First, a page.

Double Jeopardy

8 Cases

Morgan County, AL

Daniel Wade Moore

Mar 12, 1999 (Decatur)

Daniel Wade Moore was convicted in 2002 and sentenced to death for the murder of Karen Tipton. In 2003, Moore's conviction was overturned due to the prosecution's withholding of exculpatory evidence. In 2005, the prosecution's conduct was found to be so egregious that a retrial was barred under Double Jeopardy laws. On hearing of this ruling, a juror declared, “I'm happy with it. I felt that Daniel didn't do it.” Moore was released, but was reimprisoned four days later by the court hearing the state's appeal. In 2006, the appeals court reversed the trial court's ruling and gave Moore the right to a retrial, but not a dismissal of charges. In Feb. 2008, Moore was retried, but a mistrial was declared after jurors were unable to agree on a verdict after 6 days of deliberation. In May 2009, Moore was acquitted at his third trial.  (JD) (WHNT 19)  [12/06]

 Bay County, FL

Ronald Joseph, Jr.

May 10, 2006 (Panama City)

“Ronald Joseph, Jr. was wrongly convicted in 2007 for leaving the scene of an accident, when after hitting a man he drove to a store to call 911 for help. During his trial the prosecution claimed that neither the tape of his emergency call for help nor a witness at the store could be located. The judge declared a mistrial. Ronald Joseph was retried, again without the prosecution producing the evidence he had called for help, and he was convicted. Joseph was sentenced to five years in prison. On July 30, 2008 Florida's First District Court of Appeals overturned Joseph's conviction and ordered his release because the judge shouldn't have declared a mistrial in the first trial, and because jeopardy had attached, it had violated his right against double jeopardy for him to have been tried twice.” – FJDB  (News Herald)

Cumberland County, NC 

Dr. Jeffrey MacDonald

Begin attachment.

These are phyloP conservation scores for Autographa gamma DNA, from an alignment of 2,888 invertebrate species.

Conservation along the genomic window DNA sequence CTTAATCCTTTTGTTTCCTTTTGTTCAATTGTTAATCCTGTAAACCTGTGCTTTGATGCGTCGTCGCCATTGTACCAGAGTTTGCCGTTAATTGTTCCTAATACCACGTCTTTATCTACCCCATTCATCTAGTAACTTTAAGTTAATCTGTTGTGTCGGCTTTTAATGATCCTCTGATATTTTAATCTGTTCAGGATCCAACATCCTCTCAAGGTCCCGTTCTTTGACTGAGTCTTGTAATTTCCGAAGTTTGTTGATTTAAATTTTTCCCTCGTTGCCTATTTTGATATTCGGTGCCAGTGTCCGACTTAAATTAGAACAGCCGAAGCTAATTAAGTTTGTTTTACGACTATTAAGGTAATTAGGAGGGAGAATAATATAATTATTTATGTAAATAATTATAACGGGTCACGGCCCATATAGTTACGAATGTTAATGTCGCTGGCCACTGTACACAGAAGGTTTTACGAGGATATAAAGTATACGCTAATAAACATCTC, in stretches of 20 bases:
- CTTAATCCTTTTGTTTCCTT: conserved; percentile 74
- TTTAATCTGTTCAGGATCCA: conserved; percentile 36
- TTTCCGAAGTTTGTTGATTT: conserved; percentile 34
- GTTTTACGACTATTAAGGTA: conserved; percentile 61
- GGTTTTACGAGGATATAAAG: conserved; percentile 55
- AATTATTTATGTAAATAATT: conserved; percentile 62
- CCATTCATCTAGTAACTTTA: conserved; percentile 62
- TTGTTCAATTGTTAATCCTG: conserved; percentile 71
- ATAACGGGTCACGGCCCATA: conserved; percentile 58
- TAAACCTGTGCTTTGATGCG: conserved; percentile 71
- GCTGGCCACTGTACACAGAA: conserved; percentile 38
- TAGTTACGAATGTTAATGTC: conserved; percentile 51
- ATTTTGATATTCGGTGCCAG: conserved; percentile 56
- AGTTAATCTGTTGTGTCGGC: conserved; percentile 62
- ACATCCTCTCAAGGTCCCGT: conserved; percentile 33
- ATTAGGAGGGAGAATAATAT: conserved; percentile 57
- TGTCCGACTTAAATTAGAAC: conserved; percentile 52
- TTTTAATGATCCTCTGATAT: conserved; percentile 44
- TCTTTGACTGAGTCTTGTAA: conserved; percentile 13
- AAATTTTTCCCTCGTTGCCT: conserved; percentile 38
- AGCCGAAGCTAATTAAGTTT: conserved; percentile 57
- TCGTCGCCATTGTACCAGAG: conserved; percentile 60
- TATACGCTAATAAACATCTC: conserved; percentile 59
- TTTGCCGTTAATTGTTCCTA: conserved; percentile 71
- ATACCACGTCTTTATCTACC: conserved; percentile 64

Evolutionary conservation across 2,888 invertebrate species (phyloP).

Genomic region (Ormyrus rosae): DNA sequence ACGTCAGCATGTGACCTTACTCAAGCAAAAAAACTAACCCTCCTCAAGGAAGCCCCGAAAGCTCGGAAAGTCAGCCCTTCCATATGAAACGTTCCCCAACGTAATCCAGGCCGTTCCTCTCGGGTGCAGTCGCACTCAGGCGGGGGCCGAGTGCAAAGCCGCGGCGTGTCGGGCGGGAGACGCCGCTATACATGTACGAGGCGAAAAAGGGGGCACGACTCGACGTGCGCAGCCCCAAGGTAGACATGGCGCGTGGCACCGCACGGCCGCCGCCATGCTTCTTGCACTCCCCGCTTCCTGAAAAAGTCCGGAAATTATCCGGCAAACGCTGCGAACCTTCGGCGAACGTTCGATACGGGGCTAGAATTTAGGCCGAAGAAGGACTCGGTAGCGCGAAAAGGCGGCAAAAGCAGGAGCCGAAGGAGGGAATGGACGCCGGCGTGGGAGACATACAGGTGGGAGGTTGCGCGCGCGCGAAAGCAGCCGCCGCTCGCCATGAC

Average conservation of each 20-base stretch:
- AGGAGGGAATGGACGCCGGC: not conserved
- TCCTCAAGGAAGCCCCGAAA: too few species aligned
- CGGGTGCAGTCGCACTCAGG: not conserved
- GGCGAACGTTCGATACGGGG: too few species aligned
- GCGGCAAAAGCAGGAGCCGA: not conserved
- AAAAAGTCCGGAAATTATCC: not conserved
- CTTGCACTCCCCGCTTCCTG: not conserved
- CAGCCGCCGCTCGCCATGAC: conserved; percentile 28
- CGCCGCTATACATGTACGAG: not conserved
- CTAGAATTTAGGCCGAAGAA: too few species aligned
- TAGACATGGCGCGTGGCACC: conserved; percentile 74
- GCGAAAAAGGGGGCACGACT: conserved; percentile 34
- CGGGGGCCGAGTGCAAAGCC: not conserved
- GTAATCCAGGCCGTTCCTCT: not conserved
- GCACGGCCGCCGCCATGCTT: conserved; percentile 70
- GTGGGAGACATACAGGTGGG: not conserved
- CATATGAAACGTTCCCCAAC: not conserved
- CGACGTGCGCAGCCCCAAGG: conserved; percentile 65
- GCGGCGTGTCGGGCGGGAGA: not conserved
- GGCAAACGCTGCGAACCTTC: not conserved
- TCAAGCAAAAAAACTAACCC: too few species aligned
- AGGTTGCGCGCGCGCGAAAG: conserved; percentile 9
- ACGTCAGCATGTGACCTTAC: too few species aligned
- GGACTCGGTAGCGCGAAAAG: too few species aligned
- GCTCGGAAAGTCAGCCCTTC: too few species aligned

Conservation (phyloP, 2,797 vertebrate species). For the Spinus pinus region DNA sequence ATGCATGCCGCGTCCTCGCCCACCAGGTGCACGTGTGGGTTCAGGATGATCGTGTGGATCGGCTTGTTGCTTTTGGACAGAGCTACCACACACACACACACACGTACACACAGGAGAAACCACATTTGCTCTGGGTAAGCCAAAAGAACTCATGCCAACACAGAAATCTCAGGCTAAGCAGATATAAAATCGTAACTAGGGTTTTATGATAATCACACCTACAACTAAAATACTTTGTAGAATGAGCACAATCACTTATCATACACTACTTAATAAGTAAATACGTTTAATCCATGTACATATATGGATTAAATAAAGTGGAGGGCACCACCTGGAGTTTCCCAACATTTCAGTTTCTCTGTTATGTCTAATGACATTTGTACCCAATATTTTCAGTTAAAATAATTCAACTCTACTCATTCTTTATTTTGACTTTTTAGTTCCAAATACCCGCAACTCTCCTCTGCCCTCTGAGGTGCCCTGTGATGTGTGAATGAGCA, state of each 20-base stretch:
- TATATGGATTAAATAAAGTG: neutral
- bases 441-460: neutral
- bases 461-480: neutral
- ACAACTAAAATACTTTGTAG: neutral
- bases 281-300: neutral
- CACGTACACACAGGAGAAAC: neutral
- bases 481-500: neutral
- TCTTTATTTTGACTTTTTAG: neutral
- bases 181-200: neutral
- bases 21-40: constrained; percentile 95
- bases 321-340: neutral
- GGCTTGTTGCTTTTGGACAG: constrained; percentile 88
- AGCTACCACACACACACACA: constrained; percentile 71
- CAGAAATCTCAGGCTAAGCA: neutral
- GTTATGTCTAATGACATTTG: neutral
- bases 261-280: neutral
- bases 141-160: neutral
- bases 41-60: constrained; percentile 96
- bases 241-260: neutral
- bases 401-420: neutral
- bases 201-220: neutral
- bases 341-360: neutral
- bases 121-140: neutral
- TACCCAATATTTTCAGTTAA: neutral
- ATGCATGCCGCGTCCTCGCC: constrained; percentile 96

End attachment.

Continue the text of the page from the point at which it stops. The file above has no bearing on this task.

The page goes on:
Feb 17, 1970

(Federal Case)  Army Captain Jeffrey MacDonald was convicted of the murder of his wife Collette, 26, and the murders of two daughters, Kimberly, 5, and Kristen, 2. According to MacDonald, he and his family were attacked by intruders to their home at 544 Castle Drive in Fort Bragg, a U.S. military base. MacDonald survived with wounds including a collapsed lung. MacDonald was acquitted of the murders at a Ft. Bragg Army hearing and probably would not have been tried again had he not angered the prosecution by criticizing them during interviews on national TV. MacDonald's Army acquittal meant that he could not be court-martialed, but he could still be tried in federal court and he was. Before his federal trial MacDonald invited author Joe McGinniss on his defense team to write a book and hopefully help to establish his factual innocence. At that trial MacDonald was unfortunately convicted.
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Summit County, OH

Denny Ross

May 20, 1999

Denny Frederick Ross was tried in Akron for the murder of 18-year-old Hannah Hill. Hill had disappeared one night and her body was found stuffed in the trunk of her Geo Prizm six days later. She had been beaten and strangled. Her body was found naked from the waist down and her bra and shirt were pushed up over her breasts. This display of her body suggested she was raped, but an autopsy found no evidence of rape and also determined that she was wearing her corduroy pants when she died. Hill had been romantic with Ross on the night of her disappearance and one theory of her murder is that her jealous and abusive boyfriend, Brad O'Born, had killed her for her infidelity. O'Born had scratch marks on his neck when police questioned him in the days following her disappearance.